Author + information
- Cindy L. Grines, MD⁎ ( and )
- Theodore Schreiber, MD
- ↵⁎Reprint requests and correspondence:
Dr. Cindy L. Grines, Academic and Clinical Affairs, Detroit Medical Center Cardiovascular Institute, 3990 John R Street, Detroit, Michigan 48201
Primary percutaneous coronary intervention (PCI) has become the predominant reperfusion strategy for ST-segment elevation myocardial infarction (STEMI) throughout western healthcare systems. Recent estimates in the United States suggest that primary PCI is used in 85% of all STEMI cases that undergo reperfusion, with thrombolytic agents used in only 9% and the combination of thrombolytic agents with PCI in 6% (1). This dramatic switch from thrombolytic therapy to primary PCI was the result of several studies conducted in the early 1990s that demonstrated the superiority of primary PCI at reducing stroke and reinfarction as well as an absolute reduction in mortality by 2% (2). These benefits were achieved despite a median door-to-balloon time (D2BT) of 120 min in many of the studies (3). The ability to achieve early and complete reperfusion is important, with additional prognostic factors including age, comorbidities, previous myocardial infarction or congestive heart failure, and infarct size. Early reports demonstrated that prolonged D2BTs were associated with worse survival (4–7); however, little attention was paid to the fact that sicker patients have more delay. Moreover, the marked differences in survival could not have been due simply to a delay in reperfusion (40% reduction in survival with a 30-min delay) (4) because these mortality differences were greater than what would be expected if the patient never had reperfusion (8,9).
Because D2BT is easily determined, it quickly became a measure of quality of care. Initiatives such as Mission Lifeline and the D2B initiative, as well as widespread education, publishing of individual hospital D2BTs, and its use as a core measure of institutional quality, have dramatically improved delays in reperfusion. Conversely, some have argued that this intense focus on time to treatment has led to less time spent in thoughtful diagnosis. Unfortunately, rapid triage to the cath lab has contributed to misdiagnosis and inappropriate treatment in a minority of suspected STEMI cases. Furthermore, despite impressive reductions in D2BTs, the mortality of patients undergoing primary PCI has not fallen as much as expected. In fact, data from the state of Michigan demonstrate that despite a 37-min reduction in median D2BT from 113 to 76 min, mortality remained unchanged at 4% (10). These observations highlight the need to pause, reflect, and reconsider what options may further benefit the STEMI patient.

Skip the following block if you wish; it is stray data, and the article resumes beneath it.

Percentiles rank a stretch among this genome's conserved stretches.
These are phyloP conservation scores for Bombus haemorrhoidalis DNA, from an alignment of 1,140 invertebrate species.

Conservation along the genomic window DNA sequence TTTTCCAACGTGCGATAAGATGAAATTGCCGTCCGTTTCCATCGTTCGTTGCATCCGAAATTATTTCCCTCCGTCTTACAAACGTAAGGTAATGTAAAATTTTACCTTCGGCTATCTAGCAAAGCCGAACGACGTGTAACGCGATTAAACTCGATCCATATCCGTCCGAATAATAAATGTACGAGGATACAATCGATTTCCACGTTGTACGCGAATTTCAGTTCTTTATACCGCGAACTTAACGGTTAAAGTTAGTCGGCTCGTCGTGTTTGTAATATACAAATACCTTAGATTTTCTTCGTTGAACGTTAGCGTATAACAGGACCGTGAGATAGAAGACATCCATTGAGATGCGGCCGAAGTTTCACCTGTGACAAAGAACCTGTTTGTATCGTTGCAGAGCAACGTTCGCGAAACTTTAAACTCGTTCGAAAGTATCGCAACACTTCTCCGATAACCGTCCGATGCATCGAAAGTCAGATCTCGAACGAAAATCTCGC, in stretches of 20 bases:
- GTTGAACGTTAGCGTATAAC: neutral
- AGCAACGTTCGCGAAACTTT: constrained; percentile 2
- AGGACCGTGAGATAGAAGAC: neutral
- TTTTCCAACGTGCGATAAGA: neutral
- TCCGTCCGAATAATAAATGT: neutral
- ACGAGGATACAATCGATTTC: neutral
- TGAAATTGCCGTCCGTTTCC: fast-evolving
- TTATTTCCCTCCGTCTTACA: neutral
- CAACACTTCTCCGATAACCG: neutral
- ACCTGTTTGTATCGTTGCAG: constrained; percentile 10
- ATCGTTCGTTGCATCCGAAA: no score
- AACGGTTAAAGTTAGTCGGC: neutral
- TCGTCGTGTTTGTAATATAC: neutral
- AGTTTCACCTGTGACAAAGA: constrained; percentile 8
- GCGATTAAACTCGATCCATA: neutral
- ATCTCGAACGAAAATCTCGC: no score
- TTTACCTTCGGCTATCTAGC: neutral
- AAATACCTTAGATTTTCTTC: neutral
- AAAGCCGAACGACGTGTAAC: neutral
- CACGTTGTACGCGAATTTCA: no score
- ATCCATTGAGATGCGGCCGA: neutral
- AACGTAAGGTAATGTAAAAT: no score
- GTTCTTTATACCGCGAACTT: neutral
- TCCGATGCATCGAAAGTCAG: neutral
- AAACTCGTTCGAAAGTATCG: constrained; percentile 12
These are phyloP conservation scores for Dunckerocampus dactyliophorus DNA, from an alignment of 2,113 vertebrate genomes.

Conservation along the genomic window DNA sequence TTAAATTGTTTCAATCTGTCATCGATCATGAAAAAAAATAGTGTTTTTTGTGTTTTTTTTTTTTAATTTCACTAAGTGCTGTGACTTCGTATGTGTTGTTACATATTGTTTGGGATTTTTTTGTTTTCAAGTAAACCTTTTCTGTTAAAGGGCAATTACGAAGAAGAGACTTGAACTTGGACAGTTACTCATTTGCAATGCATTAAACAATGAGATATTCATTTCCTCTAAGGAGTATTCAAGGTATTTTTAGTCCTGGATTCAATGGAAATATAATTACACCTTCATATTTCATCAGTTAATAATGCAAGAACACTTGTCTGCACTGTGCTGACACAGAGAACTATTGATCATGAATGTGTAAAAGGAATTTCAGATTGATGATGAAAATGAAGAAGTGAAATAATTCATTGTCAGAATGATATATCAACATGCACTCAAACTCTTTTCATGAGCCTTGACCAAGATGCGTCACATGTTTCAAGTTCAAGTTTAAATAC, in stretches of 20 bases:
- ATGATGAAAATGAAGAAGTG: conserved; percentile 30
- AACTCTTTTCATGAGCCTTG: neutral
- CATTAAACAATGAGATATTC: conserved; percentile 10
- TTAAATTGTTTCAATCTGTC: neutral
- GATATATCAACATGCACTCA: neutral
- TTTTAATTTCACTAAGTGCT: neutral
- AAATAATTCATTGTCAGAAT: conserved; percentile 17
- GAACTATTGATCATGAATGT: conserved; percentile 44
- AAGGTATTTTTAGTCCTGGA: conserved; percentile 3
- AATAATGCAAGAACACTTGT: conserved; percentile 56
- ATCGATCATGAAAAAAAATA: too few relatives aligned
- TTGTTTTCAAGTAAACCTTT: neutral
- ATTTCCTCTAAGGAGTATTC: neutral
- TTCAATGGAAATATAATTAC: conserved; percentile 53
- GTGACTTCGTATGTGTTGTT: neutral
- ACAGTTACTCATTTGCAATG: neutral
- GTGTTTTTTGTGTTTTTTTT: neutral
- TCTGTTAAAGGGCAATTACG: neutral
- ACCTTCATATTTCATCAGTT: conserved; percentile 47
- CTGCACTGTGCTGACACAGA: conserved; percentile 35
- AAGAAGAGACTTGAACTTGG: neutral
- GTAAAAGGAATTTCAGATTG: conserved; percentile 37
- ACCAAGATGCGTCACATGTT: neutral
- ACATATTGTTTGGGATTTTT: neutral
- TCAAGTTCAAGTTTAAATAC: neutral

One potential explanation for the less-than-expected benefit with shorter D2BTs is that many patients who undergo primary PCI are young, have small to moderate-sized infarctions, and are treated more than 3 h from symptom onset; these patients may not be expected to have a mortality advantage from small improvements in time to reperfusion (11). Conversely, many patients with delay in reperfusion have high-risk features, such as diabetes, advanced age, heart failure, and respiratory distress (12), and these factors cannot be altered by improvements in the system of care.
In a paper in this issue of the Journal, a total of 82,678 STEMI patients enrolled in the National Cardiovascular Data Registry were analyzed for nonsystem (e.g., patient) delays (13). The data collection listed 4 possible reasons for nonsystem delay. As expected, these delays were more frequent in sicker patients (older, female, African American, greater comorbidities) and were associated with a marked increase in mortality (15.1% compared with 2.5% in primary PCI patients without a nonsystem delay).